About an hour later, Miles basically sprinted over to where Ramsay was still standing with Robin in the kitchen. They had been joined by Finch, who was dressed as a unicorn, Joey, his bottle of tequila, and Gord, who was dressed as Freddie Mercury in the tightest white pants Ramsay had ever seen, and ever hoped to see, on a human being.
“These pants are really tight,” Finch was saying to Gord. “Too tight. I feel like I’m seeing more of your thighs than I ever have before. And I’ve seen you without pants on.”
Ramsay wasn’t really paying attention. Instead, he was watching Miles hurtle toward them, looking not unlike he’d just seen a beheading. His face was ashen, his eyes were wide, and he looked very sweaty, though that very well could’ve just been the extreme heat inside the apartment.
“Something terrible has happened!” Miles hissed when he reached them. He was looking directly at Ramsay, who didn’t like that he had been singled out. He had no idea how he’d somehow become everybody else’s emotional support. He questioned what it was about him that at all suggested he was interested or cared about anyone else’s problems. In fact, he had worked hard to cultivate an attitude that suggested the exact opposite and yet here he was.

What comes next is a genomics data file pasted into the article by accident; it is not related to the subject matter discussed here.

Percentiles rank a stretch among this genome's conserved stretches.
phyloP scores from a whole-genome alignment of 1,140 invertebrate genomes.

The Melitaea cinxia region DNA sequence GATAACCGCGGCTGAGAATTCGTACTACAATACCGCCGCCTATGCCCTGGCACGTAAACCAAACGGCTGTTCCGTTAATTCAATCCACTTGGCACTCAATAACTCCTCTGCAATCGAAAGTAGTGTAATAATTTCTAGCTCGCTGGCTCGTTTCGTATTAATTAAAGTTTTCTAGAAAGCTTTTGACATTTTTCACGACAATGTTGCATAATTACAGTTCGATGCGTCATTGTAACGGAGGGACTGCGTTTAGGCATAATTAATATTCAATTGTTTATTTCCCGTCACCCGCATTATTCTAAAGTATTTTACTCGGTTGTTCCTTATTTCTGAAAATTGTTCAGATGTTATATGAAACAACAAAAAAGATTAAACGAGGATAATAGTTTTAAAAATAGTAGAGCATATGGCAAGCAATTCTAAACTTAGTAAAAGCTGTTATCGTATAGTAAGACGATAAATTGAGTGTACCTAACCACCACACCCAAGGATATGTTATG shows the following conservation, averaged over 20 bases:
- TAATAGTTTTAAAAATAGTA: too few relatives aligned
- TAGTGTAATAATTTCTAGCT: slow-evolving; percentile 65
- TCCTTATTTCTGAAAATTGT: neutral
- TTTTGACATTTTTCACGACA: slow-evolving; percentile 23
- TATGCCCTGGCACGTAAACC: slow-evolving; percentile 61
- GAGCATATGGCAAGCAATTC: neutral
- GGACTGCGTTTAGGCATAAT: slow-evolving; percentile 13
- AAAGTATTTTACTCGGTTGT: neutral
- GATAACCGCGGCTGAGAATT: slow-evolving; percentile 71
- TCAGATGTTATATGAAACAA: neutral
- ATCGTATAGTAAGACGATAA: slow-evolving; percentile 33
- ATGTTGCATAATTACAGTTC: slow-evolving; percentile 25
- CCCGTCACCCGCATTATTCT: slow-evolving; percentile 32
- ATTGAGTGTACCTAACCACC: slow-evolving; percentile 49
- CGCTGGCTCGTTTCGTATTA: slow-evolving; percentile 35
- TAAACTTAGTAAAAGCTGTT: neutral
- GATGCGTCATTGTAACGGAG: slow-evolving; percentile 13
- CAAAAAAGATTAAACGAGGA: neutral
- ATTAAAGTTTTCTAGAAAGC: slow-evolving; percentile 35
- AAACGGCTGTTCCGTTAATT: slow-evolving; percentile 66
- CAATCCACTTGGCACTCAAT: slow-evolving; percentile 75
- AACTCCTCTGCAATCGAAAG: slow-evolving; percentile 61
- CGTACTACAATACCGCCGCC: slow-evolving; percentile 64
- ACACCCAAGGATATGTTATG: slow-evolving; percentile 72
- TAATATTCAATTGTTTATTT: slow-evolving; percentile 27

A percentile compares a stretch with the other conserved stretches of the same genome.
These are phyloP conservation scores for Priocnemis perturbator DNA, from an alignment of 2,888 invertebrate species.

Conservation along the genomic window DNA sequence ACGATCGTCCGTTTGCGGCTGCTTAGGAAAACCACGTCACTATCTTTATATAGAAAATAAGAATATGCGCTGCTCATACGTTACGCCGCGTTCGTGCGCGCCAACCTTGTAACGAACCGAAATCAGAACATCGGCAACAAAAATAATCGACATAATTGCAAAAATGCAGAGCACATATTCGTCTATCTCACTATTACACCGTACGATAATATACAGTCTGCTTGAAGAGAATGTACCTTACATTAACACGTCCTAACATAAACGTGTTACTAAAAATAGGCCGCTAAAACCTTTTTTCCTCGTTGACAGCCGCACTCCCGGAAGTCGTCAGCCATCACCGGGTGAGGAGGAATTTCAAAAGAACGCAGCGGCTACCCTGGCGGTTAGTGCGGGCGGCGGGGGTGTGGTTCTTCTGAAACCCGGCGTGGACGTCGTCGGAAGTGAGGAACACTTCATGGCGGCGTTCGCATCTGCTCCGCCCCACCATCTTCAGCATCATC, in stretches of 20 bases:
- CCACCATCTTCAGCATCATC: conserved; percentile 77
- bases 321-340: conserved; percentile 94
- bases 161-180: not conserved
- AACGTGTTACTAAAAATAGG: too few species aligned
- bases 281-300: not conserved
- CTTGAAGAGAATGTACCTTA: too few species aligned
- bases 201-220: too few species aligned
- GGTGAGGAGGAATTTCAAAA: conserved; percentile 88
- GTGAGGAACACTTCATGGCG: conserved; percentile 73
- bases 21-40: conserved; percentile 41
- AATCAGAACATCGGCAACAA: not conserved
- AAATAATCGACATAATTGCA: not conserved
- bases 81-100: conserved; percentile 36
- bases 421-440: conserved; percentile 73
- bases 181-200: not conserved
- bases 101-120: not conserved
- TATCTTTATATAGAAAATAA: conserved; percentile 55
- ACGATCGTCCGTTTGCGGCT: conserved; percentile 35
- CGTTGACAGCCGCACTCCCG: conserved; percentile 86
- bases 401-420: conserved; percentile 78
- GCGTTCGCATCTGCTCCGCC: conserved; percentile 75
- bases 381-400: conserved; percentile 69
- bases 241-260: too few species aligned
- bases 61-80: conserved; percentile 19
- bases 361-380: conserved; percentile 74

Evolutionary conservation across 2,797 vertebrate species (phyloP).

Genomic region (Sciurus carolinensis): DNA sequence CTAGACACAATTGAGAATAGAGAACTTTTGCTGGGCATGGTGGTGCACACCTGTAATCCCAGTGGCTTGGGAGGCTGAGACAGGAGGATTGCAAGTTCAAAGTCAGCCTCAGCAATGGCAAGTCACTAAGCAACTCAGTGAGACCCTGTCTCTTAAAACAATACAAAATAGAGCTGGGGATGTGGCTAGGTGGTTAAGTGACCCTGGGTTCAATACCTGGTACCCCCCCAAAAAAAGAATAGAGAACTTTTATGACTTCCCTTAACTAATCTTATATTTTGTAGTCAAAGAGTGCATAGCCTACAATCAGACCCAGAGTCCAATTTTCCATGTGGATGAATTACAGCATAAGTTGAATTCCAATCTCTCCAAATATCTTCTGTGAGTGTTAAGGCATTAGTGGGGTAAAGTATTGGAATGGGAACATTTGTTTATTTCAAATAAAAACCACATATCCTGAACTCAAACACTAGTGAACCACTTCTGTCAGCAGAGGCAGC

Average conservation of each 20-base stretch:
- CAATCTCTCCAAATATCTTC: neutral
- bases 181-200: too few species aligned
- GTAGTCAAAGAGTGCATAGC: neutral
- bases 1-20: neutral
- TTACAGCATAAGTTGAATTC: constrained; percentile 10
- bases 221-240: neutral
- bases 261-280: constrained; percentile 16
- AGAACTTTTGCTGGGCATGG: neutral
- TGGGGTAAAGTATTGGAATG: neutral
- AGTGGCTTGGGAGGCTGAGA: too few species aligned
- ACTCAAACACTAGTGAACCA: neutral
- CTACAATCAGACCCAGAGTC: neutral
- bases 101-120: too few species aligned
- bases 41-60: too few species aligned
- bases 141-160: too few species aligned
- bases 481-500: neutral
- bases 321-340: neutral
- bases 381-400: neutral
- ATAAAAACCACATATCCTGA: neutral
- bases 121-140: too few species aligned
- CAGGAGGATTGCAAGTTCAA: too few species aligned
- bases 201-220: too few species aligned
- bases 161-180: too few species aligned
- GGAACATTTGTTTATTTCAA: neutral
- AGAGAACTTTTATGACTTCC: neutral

“I don’t care,” he said immediately, mostly just to see what would happen. As it turned out, it did nothing because Miles still told him anyway.
“Erin just drunkenly told me that she’s going to marry Oscar,” Miles continued.
“Uh, no she isn’t,” Robin interjected.
“Even I know that,” Finch cut in, tearing his eyes away from Gord’s thighs, repulsion still plastered on his face.
“What do we do?” Miles demanded, turning specifically to Ramsay, who once again couldn’t help but wonder how he had been saddled with being the rational, mature one. He supposed having more rational, mature friends would be a good place to change that.
“We’re not going to do anything,” he told Miles empathetically.
“Yeah,” Joey agreed, nodding wisely, which wasn’t a very believable expression on his face. “She’ll figure it out eventually.”
Ramsay considered it a very good point, if not slightly cruel.